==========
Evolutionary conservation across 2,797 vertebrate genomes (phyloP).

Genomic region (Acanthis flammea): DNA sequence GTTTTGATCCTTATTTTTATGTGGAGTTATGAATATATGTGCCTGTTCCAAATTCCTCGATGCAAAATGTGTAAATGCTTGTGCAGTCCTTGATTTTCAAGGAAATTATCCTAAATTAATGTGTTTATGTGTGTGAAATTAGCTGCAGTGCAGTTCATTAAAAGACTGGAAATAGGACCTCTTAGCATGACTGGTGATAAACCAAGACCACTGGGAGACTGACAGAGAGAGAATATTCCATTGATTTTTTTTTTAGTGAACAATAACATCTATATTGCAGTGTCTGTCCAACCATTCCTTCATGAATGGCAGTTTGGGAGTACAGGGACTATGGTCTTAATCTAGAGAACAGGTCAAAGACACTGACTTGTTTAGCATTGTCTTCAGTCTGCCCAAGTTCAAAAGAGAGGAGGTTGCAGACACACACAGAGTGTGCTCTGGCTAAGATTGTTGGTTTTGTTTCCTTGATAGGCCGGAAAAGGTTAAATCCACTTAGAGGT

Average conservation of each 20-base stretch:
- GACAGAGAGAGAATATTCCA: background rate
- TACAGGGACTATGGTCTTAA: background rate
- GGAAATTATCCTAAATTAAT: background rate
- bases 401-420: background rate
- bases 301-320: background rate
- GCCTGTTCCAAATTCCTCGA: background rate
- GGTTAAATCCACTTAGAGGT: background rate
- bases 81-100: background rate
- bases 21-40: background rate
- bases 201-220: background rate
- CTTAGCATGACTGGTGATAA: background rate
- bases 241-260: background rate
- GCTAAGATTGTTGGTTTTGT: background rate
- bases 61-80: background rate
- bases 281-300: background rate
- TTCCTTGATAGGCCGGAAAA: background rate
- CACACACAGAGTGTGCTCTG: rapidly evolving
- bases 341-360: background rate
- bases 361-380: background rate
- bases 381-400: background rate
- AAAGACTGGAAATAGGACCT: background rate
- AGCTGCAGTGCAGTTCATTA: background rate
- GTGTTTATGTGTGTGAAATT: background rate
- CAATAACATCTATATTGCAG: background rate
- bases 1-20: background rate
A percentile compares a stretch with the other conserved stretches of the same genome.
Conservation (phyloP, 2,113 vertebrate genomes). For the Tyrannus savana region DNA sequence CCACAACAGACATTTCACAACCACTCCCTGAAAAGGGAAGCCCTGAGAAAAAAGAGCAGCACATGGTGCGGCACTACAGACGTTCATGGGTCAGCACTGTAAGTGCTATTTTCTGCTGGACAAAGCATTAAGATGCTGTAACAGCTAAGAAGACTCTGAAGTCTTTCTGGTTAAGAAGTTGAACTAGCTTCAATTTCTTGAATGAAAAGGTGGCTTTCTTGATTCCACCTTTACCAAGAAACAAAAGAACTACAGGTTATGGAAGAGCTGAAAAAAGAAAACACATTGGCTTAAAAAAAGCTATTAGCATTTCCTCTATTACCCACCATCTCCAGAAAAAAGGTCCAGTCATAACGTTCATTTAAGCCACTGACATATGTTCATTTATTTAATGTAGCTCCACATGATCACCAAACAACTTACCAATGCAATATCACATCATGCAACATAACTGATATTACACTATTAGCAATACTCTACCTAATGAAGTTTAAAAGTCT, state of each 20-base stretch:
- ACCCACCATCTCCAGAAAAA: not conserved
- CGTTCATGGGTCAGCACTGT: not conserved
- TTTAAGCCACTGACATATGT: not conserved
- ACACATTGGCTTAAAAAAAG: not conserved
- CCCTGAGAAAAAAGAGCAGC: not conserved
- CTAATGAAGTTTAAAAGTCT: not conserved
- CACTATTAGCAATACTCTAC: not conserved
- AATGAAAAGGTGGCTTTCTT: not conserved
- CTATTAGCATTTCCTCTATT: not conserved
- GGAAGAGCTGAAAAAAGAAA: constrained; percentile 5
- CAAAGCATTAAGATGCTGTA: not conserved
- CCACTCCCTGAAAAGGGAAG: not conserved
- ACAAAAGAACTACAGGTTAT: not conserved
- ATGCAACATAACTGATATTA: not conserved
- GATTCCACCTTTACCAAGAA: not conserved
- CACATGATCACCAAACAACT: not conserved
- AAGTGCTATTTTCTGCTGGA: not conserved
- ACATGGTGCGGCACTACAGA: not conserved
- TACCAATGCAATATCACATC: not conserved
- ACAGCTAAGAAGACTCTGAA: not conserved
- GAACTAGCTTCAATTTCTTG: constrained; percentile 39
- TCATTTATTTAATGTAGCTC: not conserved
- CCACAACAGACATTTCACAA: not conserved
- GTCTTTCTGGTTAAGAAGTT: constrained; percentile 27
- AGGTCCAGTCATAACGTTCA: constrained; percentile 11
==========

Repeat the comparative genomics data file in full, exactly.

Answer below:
Evolutionary conservation across 2,797 vertebrate genomes (phyloP).

Genomic region (Acanthis flammea): DNA sequence GTTTTGATCCTTATTTTTATGTGGAGTTATGAATATATGTGCCTGTTCCAAATTCCTCGATGCAAAATGTGTAAATGCTTGTGCAGTCCTTGATTTTCAAGGAAATTATCCTAAATTAATGTGTTTATGTGTGTGAAATTAGCTGCAGTGCAGTTCATTAAAAGACTGGAAATAGGACCTCTTAGCATGACTGGTGATAAACCAAGACCACTGGGAGACTGACAGAGAGAGAATATTCCATTGATTTTTTTTTTAGTGAACAATAACATCTATATTGCAGTGTCTGTCCAACCATTCCTTCATGAATGGCAGTTTGGGAGTACAGGGACTATGGTCTTAATCTAGAGAACAGGTCAAAGACACTGACTTGTTTAGCATTGTCTTCAGTCTGCCCAAGTTCAAAAGAGAGGAGGTTGCAGACACACACAGAGTGTGCTCTGGCTAAGATTGTTGGTTTTGTTTCCTTGATAGGCCGGAAAAGGTTAAATCCACTTAGAGGT

Average conservation of each 20-base stretch:
- GACAGAGAGAGAATATTCCA: background rate
- TACAGGGACTATGGTCTTAA: background rate
- GGAAATTATCCTAAATTAAT: background rate
- bases 401-420: background rate
- bases 301-320: background rate
- GCCTGTTCCAAATTCCTCGA: background rate
- GGTTAAATCCACTTAGAGGT: background rate
- bases 81-100: background rate
- bases 21-40: background rate
- bases 201-220: background rate
- CTTAGCATGACTGGTGATAA: background rate
- bases 241-260: background rate
- GCTAAGATTGTTGGTTTTGT: background rate
- bases 61-80: background rate
- bases 281-300: background rate
- TTCCTTGATAGGCCGGAAAA: background rate
- CACACACAGAGTGTGCTCTG: rapidly evolving
- bases 341-360: background rate
- bases 361-380: background rate
- bases 381-400: background rate
- AAAGACTGGAAATAGGACCT: background rate
- AGCTGCAGTGCAGTTCATTA: background rate
- GTGTTTATGTGTGTGAAATT: background rate
- CAATAACATCTATATTGCAG: background rate
- bases 1-20: background rate
A percentile compares a stretch with the other conserved stretches of the same genome.
Conservation (phyloP, 2,113 vertebrate genomes). For the Tyrannus savana region DNA sequence CCACAACAGACATTTCACAACCACTCCCTGAAAAGGGAAGCCCTGAGAAAAAAGAGCAGCACATGGTGCGGCACTACAGACGTTCATGGGTCAGCACTGTAAGTGCTATTTTCTGCTGGACAAAGCATTAAGATGCTGTAACAGCTAAGAAGACTCTGAAGTCTTTCTGGTTAAGAAGTTGAACTAGCTTCAATTTCTTGAATGAAAAGGTGGCTTTCTTGATTCCACCTTTACCAAGAAACAAAAGAACTACAGGTTATGGAAGAGCTGAAAAAAGAAAACACATTGGCTTAAAAAAAGCTATTAGCATTTCCTCTATTACCCACCATCTCCAGAAAAAAGGTCCAGTCATAACGTTCATTTAAGCCACTGACATATGTTCATTTATTTAATGTAGCTCCACATGATCACCAAACAACTTACCAATGCAATATCACATCATGCAACATAACTGATATTACACTATTAGCAATACTCTACCTAATGAAGTTTAAAAGTCT, state of each 20-base stretch:
- ACCCACCATCTCCAGAAAAA: not conserved
- CGTTCATGGGTCAGCACTGT: not conserved
- TTTAAGCCACTGACATATGT: not conserved
- ACACATTGGCTTAAAAAAAG: not conserved
- CCCTGAGAAAAAAGAGCAGC: not conserved
- CTAATGAAGTTTAAAAGTCT: not conserved
- CACTATTAGCAATACTCTAC: not conserved
- AATGAAAAGGTGGCTTTCTT: not conserved
- CTATTAGCATTTCCTCTATT: not conserved
- GGAAGAGCTGAAAAAAGAAA: constrained; percentile 5
- CAAAGCATTAAGATGCTGTA: not conserved
- CCACTCCCTGAAAAGGGAAG: not conserved
- ACAAAAGAACTACAGGTTAT: not conserved
- ATGCAACATAACTGATATTA: not conserved
- GATTCCACCTTTACCAAGAA: not conserved
- CACATGATCACCAAACAACT: not conserved
- AAGTGCTATTTTCTGCTGGA: not conserved
- ACATGGTGCGGCACTACAGA: not conserved
- TACCAATGCAATATCACATC: not conserved
- ACAGCTAAGAAGACTCTGAA: not conserved
- GAACTAGCTTCAATTTCTTG: constrained; percentile 39
- TCATTTATTTAATGTAGCTC: not conserved
- CCACAACAGACATTTCACAA: not conserved
- GTCTTTCTGGTTAAGAAGTT: constrained; percentile 27
- AGGTCCAGTCATAACGTTCA: constrained; percentile 11